Hyperthyroidism is characterized by both increased sympathetic and decreased vagal modulation of heart rate: evidence from spectral analysis of heart rate variability.Clin Endocrinol (Oxf) 2006; 64(6):611-6CE
The clinical manifestations of hyperthyroidism resemble those of the hyperadrenergic state. This study was designed to evaluate the impact of hyperthyroidism on the autonomic nervous system (ANS) and to investigate the relationship between serum thyroid hormone concentrations and parameters of spectral heart rate variability (HRV) analysis in hyperthyroidism.
DESIGN AND PATIENTS
Thirty-two hyperthyroid Graves' disease patients (mean age 31 years) and 32 sex-, age-, and body mass index (BMI)-matched normal control subjects were recruited to receive one-channel electrocardiogram (ECG) recording.
The cardiac autonomic nervous function was evaluated by the spectral analysis of HRV, which indicates the autonomic modulation of the sinus node. The correlation coefficients between serum thyroid hormone concentrations and parameters of the spectral HRV analysis were also computed.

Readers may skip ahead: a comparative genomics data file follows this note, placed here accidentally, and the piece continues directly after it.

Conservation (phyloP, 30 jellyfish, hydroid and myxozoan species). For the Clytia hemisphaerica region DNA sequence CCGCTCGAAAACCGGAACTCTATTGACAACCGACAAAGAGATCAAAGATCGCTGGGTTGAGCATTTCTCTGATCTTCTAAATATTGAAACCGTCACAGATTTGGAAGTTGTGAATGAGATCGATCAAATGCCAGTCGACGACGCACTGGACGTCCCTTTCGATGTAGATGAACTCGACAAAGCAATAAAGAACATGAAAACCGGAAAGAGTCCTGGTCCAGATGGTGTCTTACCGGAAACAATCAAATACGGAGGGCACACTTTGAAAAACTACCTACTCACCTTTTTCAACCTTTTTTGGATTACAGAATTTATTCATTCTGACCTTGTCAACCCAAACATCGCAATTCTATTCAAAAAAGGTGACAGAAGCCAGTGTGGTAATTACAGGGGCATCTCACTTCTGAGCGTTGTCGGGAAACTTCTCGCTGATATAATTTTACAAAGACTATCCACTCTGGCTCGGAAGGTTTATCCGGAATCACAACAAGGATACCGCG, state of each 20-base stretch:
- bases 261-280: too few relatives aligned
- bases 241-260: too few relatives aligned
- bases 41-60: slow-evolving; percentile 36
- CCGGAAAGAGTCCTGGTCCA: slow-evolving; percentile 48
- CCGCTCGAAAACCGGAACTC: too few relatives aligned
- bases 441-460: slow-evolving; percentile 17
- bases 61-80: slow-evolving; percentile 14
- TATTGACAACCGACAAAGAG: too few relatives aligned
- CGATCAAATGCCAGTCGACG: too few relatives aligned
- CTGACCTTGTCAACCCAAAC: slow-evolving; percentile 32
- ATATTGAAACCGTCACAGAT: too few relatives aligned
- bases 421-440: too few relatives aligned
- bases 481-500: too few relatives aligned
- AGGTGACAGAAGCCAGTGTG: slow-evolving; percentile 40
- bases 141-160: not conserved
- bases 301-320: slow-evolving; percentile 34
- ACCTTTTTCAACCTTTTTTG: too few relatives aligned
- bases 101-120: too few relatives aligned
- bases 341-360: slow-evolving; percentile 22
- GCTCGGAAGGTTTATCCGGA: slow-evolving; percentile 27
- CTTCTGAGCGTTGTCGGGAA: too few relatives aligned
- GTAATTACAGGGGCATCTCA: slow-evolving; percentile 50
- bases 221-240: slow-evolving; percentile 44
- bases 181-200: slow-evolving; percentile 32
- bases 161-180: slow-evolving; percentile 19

The hyperthyroid patients revealed significant differences (P < 0.001) compared with the controls in the following HRV parameters: a decrease in total power (TP), very low frequency power (VLF), low frequency power (LF), high frequency power (HF), and HF in normalized units (HF%); and an increase in LF in normalized units (LF%) and in the ratio of LF to HF (LF/HF). After correction of hyperthyroidism in 28 patients, all of the above parameters were restored to levels comparable to those of the controls. In addition, serum thyroid hormone concentrations showed significant correlations with spectral HRV parameters.
Hyperthyroidism is in a sympathovagal imbalanced state, characterized by both increased sympathetic and decreased vagal modulation of the heart rate. These autonomic dysfunctions can be detected simultaneously by spectral analysis of HRV, and the spectral HRV parameters could reflect the disease severity in hyperthyroid patients.